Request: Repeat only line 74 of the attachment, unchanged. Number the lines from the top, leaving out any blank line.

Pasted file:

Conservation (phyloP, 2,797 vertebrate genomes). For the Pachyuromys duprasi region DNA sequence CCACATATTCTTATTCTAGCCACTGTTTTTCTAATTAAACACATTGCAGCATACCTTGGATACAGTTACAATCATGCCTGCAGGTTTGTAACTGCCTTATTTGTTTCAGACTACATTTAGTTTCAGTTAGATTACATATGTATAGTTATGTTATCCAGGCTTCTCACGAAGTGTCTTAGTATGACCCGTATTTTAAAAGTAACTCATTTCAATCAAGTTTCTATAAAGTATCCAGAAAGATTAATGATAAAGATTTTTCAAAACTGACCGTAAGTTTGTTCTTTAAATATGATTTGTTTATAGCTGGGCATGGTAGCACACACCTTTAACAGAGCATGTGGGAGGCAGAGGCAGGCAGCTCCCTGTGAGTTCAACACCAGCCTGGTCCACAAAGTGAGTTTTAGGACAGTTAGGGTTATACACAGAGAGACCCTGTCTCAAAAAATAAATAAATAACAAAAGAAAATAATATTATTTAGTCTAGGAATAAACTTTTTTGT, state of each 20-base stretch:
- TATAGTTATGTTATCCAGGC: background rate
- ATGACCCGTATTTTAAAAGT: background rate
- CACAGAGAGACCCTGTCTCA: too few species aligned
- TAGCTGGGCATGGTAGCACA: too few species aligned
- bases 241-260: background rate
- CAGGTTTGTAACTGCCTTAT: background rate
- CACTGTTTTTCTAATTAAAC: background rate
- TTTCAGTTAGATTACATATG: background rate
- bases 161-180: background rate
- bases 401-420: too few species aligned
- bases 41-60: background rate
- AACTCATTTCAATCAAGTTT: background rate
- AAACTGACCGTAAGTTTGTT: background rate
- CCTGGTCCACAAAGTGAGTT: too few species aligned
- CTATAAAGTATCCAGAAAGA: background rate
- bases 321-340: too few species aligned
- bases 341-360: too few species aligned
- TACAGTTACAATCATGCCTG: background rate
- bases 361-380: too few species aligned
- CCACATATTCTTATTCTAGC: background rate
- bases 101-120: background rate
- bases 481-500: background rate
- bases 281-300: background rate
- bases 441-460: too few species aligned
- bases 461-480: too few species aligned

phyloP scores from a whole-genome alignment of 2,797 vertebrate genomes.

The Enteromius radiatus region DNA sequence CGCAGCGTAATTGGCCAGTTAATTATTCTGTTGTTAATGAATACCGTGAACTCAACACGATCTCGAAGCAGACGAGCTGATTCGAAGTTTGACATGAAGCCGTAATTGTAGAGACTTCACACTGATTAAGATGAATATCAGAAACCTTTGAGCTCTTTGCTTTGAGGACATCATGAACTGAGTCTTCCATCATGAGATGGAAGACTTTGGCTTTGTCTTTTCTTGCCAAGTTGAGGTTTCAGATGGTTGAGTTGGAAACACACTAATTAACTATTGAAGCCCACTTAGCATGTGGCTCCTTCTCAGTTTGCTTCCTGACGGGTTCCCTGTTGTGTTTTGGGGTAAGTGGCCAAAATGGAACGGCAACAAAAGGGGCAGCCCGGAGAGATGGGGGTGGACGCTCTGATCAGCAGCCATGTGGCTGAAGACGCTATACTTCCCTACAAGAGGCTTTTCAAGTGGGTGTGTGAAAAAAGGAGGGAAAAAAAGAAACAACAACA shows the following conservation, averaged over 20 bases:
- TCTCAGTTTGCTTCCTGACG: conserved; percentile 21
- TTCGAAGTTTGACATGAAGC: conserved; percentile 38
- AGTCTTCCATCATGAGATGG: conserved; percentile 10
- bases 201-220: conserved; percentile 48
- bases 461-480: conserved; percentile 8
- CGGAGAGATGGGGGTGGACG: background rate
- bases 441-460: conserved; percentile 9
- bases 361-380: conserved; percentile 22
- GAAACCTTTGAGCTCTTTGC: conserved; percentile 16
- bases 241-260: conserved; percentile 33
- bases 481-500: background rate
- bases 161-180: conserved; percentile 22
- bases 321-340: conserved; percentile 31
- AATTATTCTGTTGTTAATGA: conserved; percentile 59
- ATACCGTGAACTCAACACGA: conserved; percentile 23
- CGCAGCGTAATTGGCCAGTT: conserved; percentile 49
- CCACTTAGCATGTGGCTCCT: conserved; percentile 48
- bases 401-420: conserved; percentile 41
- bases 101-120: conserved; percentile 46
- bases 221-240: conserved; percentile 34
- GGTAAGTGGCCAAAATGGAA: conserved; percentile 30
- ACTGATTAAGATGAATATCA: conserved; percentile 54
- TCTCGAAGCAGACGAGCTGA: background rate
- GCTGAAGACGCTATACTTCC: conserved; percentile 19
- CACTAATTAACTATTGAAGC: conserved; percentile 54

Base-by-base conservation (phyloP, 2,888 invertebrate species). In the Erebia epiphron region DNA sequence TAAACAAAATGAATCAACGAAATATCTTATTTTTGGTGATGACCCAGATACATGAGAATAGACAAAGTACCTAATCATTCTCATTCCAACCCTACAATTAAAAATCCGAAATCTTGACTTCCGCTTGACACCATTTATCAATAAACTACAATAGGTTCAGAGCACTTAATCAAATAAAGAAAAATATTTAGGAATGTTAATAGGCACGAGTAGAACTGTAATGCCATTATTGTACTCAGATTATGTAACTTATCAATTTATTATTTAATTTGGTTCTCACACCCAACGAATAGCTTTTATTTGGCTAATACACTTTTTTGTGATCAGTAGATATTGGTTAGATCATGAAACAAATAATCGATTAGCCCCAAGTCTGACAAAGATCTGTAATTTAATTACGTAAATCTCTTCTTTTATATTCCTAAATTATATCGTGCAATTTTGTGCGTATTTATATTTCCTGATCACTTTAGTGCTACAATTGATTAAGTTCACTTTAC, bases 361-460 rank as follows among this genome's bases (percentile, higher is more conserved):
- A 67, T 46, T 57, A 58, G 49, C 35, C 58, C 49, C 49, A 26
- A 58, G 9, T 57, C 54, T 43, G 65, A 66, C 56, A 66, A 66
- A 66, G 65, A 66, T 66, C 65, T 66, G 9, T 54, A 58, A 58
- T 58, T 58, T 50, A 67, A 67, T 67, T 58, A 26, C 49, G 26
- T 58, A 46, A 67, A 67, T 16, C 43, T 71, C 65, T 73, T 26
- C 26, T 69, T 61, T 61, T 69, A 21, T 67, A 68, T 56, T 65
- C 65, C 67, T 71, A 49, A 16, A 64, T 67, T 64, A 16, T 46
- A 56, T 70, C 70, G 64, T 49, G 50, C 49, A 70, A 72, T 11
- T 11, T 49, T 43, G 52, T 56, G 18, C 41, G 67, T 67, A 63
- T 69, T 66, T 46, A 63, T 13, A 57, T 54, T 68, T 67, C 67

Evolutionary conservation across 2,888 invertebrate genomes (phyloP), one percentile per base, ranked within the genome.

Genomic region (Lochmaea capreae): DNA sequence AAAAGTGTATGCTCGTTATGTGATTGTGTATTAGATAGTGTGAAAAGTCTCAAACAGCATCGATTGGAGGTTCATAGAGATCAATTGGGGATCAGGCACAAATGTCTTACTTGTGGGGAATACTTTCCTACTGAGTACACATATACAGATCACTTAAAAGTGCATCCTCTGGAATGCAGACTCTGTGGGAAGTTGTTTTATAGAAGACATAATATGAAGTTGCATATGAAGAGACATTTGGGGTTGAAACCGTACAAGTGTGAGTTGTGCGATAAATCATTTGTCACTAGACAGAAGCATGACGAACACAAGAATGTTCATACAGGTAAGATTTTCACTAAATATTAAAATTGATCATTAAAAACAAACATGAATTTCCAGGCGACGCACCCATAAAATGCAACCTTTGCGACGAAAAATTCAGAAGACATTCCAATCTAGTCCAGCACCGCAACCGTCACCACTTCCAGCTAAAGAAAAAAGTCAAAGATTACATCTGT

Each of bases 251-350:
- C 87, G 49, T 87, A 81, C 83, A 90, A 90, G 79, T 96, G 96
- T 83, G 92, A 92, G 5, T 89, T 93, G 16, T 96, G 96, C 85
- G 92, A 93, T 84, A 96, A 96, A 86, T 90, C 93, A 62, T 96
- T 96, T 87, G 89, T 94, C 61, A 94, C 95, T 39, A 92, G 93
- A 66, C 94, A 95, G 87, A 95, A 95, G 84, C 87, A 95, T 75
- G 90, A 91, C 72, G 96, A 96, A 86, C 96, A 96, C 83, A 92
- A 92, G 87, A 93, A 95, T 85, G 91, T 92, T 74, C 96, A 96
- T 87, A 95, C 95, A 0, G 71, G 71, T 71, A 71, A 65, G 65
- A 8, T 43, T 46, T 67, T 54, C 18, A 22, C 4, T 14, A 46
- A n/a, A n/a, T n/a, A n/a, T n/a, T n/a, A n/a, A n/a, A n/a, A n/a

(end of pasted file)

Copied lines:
- A 92, G 87, A 93, A 95, T 85, G 91, T 92, T 74, C 96, A 96